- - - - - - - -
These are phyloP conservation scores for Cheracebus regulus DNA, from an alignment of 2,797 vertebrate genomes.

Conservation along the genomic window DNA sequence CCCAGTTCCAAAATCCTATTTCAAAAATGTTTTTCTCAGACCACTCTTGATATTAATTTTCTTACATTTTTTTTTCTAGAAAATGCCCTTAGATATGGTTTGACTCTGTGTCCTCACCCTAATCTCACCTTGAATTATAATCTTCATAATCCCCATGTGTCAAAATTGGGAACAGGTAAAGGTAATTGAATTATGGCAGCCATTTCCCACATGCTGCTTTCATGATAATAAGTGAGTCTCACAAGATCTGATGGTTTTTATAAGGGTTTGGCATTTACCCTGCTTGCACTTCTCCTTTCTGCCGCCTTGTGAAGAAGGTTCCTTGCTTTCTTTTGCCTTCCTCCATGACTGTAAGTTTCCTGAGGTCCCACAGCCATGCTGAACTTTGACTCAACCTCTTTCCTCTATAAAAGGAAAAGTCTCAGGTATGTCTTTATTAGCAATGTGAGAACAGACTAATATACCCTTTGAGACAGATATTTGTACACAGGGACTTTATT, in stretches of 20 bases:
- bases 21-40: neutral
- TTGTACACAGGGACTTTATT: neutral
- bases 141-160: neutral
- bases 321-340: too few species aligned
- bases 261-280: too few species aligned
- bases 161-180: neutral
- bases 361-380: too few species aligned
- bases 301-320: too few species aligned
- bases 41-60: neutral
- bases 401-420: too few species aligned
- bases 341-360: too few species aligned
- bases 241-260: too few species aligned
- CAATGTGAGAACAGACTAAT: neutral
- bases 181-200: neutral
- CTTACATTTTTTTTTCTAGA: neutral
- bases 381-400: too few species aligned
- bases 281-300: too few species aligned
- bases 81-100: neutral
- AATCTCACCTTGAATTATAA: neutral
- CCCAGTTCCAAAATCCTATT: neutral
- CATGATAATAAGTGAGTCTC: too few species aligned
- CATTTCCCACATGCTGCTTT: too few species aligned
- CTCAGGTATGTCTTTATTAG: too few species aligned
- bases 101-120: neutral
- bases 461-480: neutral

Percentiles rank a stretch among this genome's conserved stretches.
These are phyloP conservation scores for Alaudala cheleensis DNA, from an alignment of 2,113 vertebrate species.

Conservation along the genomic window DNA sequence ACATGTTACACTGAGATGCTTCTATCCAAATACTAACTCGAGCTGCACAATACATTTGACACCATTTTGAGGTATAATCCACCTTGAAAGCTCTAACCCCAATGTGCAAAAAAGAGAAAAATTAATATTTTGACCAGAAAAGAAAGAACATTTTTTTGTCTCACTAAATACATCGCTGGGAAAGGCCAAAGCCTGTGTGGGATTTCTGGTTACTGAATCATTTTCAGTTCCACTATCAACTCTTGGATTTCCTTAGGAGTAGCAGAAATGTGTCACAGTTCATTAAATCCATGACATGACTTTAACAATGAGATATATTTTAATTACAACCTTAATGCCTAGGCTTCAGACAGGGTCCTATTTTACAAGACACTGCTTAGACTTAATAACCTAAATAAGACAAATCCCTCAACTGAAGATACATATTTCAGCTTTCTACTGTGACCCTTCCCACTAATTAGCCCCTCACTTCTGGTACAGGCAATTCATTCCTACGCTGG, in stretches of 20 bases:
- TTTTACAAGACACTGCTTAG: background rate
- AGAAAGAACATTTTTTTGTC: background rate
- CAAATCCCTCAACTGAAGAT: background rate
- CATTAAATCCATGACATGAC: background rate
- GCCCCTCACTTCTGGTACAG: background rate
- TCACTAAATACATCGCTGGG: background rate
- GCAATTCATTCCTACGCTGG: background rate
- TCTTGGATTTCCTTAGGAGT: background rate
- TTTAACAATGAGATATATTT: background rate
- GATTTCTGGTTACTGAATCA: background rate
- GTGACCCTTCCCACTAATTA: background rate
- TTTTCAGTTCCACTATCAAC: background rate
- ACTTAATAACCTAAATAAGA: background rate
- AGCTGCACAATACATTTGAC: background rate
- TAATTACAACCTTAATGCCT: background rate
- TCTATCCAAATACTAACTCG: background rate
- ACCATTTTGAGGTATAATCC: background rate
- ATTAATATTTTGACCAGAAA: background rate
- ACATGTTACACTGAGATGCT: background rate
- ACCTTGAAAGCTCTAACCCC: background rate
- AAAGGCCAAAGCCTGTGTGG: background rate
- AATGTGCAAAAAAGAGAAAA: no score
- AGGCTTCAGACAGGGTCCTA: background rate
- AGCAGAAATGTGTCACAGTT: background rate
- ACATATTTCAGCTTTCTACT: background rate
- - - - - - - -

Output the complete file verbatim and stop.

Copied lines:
These are phyloP conservation scores for Cheracebus regulus DNA, from an alignment of 2,797 vertebrate genomes.

Conservation along the genomic window DNA sequence CCCAGTTCCAAAATCCTATTTCAAAAATGTTTTTCTCAGACCACTCTTGATATTAATTTTCTTACATTTTTTTTTCTAGAAAATGCCCTTAGATATGGTTTGACTCTGTGTCCTCACCCTAATCTCACCTTGAATTATAATCTTCATAATCCCCATGTGTCAAAATTGGGAACAGGTAAAGGTAATTGAATTATGGCAGCCATTTCCCACATGCTGCTTTCATGATAATAAGTGAGTCTCACAAGATCTGATGGTTTTTATAAGGGTTTGGCATTTACCCTGCTTGCACTTCTCCTTTCTGCCGCCTTGTGAAGAAGGTTCCTTGCTTTCTTTTGCCTTCCTCCATGACTGTAAGTTTCCTGAGGTCCCACAGCCATGCTGAACTTTGACTCAACCTCTTTCCTCTATAAAAGGAAAAGTCTCAGGTATGTCTTTATTAGCAATGTGAGAACAGACTAATATACCCTTTGAGACAGATATTTGTACACAGGGACTTTATT, in stretches of 20 bases:
- bases 21-40: neutral
- TTGTACACAGGGACTTTATT: neutral
- bases 141-160: neutral
- bases 321-340: too few species aligned
- bases 261-280: too few species aligned
- bases 161-180: neutral
- bases 361-380: too few species aligned
- bases 301-320: too few species aligned
- bases 41-60: neutral
- bases 401-420: too few species aligned
- bases 341-360: too few species aligned
- bases 241-260: too few species aligned
- CAATGTGAGAACAGACTAAT: neutral
- bases 181-200: neutral
- CTTACATTTTTTTTTCTAGA: neutral
- bases 381-400: too few species aligned
- bases 281-300: too few species aligned
- bases 81-100: neutral
- AATCTCACCTTGAATTATAA: neutral
- CCCAGTTCCAAAATCCTATT: neutral
- CATGATAATAAGTGAGTCTC: too few species aligned
- CATTTCCCACATGCTGCTTT: too few species aligned
- CTCAGGTATGTCTTTATTAG: too few species aligned
- bases 101-120: neutral
- bases 461-480: neutral

Percentiles rank a stretch among this genome's conserved stretches.
These are phyloP conservation scores for Alaudala cheleensis DNA, from an alignment of 2,113 vertebrate species.

Conservation along the genomic window DNA sequence ACATGTTACACTGAGATGCTTCTATCCAAATACTAACTCGAGCTGCACAATACATTTGACACCATTTTGAGGTATAATCCACCTTGAAAGCTCTAACCCCAATGTGCAAAAAAGAGAAAAATTAATATTTTGACCAGAAAAGAAAGAACATTTTTTTGTCTCACTAAATACATCGCTGGGAAAGGCCAAAGCCTGTGTGGGATTTCTGGTTACTGAATCATTTTCAGTTCCACTATCAACTCTTGGATTTCCTTAGGAGTAGCAGAAATGTGTCACAGTTCATTAAATCCATGACATGACTTTAACAATGAGATATATTTTAATTACAACCTTAATGCCTAGGCTTCAGACAGGGTCCTATTTTACAAGACACTGCTTAGACTTAATAACCTAAATAAGACAAATCCCTCAACTGAAGATACATATTTCAGCTTTCTACTGTGACCCTTCCCACTAATTAGCCCCTCACTTCTGGTACAGGCAATTCATTCCTACGCTGG, in stretches of 20 bases:
- TTTTACAAGACACTGCTTAG: background rate
- AGAAAGAACATTTTTTTGTC: background rate
- CAAATCCCTCAACTGAAGAT: background rate
- CATTAAATCCATGACATGAC: background rate
- GCCCCTCACTTCTGGTACAG: background rate
- TCACTAAATACATCGCTGGG: background rate
- GCAATTCATTCCTACGCTGG: background rate
- TCTTGGATTTCCTTAGGAGT: background rate
- TTTAACAATGAGATATATTT: background rate
- GATTTCTGGTTACTGAATCA: background rate
- GTGACCCTTCCCACTAATTA: background rate
- TTTTCAGTTCCACTATCAAC: background rate
- ACTTAATAACCTAAATAAGA: background rate
- AGCTGCACAATACATTTGAC: background rate
- TAATTACAACCTTAATGCCT: background rate
- TCTATCCAAATACTAACTCG: background rate
- ACCATTTTGAGGTATAATCC: background rate
- ATTAATATTTTGACCAGAAA: background rate
- ACATGTTACACTGAGATGCT: background rate
- ACCTTGAAAGCTCTAACCCC: background rate
- AAAGGCCAAAGCCTGTGTGG: background rate
- AATGTGCAAAAAAGAGAAAA: no score
- AGGCTTCAGACAGGGTCCTA: background rate
- AGCAGAAATGTGTCACAGTT: background rate
- ACATATTTCAGCTTTCTACT: background rate